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The IRS wants to tax your illegal income


Dealt some drugs? Stole some cash? There's a line on your income tax form to declare it.

As ridiculous as it sounds, the federal government requires that money acquired through illegal means be reported and taxed just like legitimate income. It's right there on the official IRS tax instructions: "Income from illegal activities, such as money from dealing illegal drugs, must be included in your income on Form 1040, line 21, or on Schedule C or Schedule C-EZ (Form 1040) if from your self-employment activity."

Not surprisingly, tax experts say few criminals declare their loot.

But some do, often when they've either been caught during that tax year or think they are about to be caught, says San Francisco tax attorney Stephen Moskowitz, who has helped several clients document their illegal gains. Their goal is to avoid getting charged twice: once for their initial crime, and again for evading the taxes on their windfall. After all, it was tax charges that ultimately put away Al Capone.

Many of today's criminals who choose to declare their illegal income are facing embezzlement charges, according to Moskowitz.

Like Tom Hughes, a New England accountant who was caught -- multiple times -- stealing money from his clients.

"I knew the money was taxable, there was no doubt about that," says Hughes, who now runs an anti-fraud consultancy called Hire-a-thief. "I had already been caught, and I didn't want to face federal tax charges."

He paid taxes on his illegal gains in 1999 and 2001, and again in 2004, after he stole from another client. After a nine-month prison stint, Hughes swears he's now reformed.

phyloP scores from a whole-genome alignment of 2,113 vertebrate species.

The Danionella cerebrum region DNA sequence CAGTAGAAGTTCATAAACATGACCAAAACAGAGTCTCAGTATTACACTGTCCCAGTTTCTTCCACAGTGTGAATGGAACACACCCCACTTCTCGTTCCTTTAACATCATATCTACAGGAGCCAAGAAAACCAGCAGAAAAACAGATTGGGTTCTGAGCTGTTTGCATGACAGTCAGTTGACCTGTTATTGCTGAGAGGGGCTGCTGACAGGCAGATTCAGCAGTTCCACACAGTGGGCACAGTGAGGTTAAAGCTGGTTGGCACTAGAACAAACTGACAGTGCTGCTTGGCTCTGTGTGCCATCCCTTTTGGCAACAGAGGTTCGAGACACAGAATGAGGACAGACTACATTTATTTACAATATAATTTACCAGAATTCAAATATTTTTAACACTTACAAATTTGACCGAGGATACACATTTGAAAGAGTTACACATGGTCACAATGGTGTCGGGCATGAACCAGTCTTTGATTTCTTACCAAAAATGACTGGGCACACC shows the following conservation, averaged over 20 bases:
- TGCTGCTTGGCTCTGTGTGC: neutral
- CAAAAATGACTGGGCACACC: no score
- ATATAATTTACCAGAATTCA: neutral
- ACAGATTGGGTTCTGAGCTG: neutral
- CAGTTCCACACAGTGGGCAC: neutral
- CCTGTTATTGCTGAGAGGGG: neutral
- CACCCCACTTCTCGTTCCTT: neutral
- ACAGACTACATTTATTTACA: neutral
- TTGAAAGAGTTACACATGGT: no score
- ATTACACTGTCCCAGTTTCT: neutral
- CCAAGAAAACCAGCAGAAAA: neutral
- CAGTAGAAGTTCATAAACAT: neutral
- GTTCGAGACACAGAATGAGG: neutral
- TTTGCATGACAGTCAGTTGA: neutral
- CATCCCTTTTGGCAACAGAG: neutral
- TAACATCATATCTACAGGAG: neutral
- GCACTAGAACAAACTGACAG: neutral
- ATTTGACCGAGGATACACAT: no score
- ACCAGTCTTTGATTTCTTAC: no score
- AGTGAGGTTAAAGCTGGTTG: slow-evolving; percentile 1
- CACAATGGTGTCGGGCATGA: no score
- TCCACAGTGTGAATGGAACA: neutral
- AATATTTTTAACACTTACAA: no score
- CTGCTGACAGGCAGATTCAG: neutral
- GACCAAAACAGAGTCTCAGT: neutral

So how many self-confessed crooks does the Internal Revenue Service deal with each year? The agency isn't saying. A spokesman declined to discuss the issue, saying only that declaring illegal income "is what the law requires."

Documenting illegal income is tricky, Moskowitz says.

The IRS doesn't require any details on the return beyond an approximation of how much you made. The hard part comes if you get audited. There's usually no paper trail, so IRS agents will typically ask for the names and contact information for people that may have been part of the illegal transaction, Moskowitz says. The agency will then try to verify your numbers with them.

If you tell the IRS you made $1 million from stealing money or dealing drugs, does the agency tip off the cops?

Legally, it can't, unless a law-enforcement agency gets a court order granting it access to a specific taxpayer's return. The IRS isn't supposed to proactively alert other agencies about misdeeds unless terrorism is involved. In that case, it still needs a court order to disclose anything, but the IRS can initiate the legal process on its own.



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